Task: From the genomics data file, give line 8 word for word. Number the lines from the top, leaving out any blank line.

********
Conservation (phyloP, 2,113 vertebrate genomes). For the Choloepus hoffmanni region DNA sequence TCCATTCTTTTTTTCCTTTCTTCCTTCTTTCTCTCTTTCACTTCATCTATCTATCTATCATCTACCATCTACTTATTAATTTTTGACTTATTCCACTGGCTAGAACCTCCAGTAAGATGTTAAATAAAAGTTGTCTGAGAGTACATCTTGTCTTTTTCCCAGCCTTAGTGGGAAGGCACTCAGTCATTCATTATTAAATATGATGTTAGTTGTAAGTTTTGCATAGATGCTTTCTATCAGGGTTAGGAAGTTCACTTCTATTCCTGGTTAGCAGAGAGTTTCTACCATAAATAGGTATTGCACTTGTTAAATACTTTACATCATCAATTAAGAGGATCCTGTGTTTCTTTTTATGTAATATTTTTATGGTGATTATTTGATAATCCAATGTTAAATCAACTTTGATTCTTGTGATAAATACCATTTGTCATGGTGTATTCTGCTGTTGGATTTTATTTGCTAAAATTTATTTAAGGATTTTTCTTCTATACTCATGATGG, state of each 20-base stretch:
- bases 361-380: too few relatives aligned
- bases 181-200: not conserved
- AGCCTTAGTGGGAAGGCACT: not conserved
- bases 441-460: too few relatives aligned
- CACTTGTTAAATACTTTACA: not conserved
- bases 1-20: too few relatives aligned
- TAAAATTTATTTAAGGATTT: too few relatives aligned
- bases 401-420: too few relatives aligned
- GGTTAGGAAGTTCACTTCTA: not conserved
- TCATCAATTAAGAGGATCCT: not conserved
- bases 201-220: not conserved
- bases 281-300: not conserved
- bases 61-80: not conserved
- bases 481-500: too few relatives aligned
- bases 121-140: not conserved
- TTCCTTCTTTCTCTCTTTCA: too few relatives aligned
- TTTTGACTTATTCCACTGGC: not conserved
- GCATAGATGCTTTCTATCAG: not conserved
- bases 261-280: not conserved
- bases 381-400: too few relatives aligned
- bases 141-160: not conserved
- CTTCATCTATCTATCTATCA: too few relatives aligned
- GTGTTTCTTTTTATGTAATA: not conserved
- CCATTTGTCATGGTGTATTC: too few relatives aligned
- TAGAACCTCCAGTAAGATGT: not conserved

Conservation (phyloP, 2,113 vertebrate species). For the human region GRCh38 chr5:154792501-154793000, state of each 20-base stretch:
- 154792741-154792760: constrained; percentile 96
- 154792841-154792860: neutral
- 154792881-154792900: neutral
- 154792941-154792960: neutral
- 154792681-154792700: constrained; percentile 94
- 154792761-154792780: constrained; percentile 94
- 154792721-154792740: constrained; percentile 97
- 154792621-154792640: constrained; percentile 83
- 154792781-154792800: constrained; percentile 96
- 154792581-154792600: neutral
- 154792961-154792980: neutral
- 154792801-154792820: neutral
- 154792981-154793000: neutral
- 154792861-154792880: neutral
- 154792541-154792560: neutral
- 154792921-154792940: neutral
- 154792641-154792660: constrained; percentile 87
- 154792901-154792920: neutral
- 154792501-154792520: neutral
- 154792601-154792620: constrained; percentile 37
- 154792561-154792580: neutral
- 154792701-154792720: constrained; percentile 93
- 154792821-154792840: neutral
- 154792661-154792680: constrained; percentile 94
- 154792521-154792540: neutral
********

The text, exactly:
- TAAAATTTATTTAAGGATTT: too few relatives aligned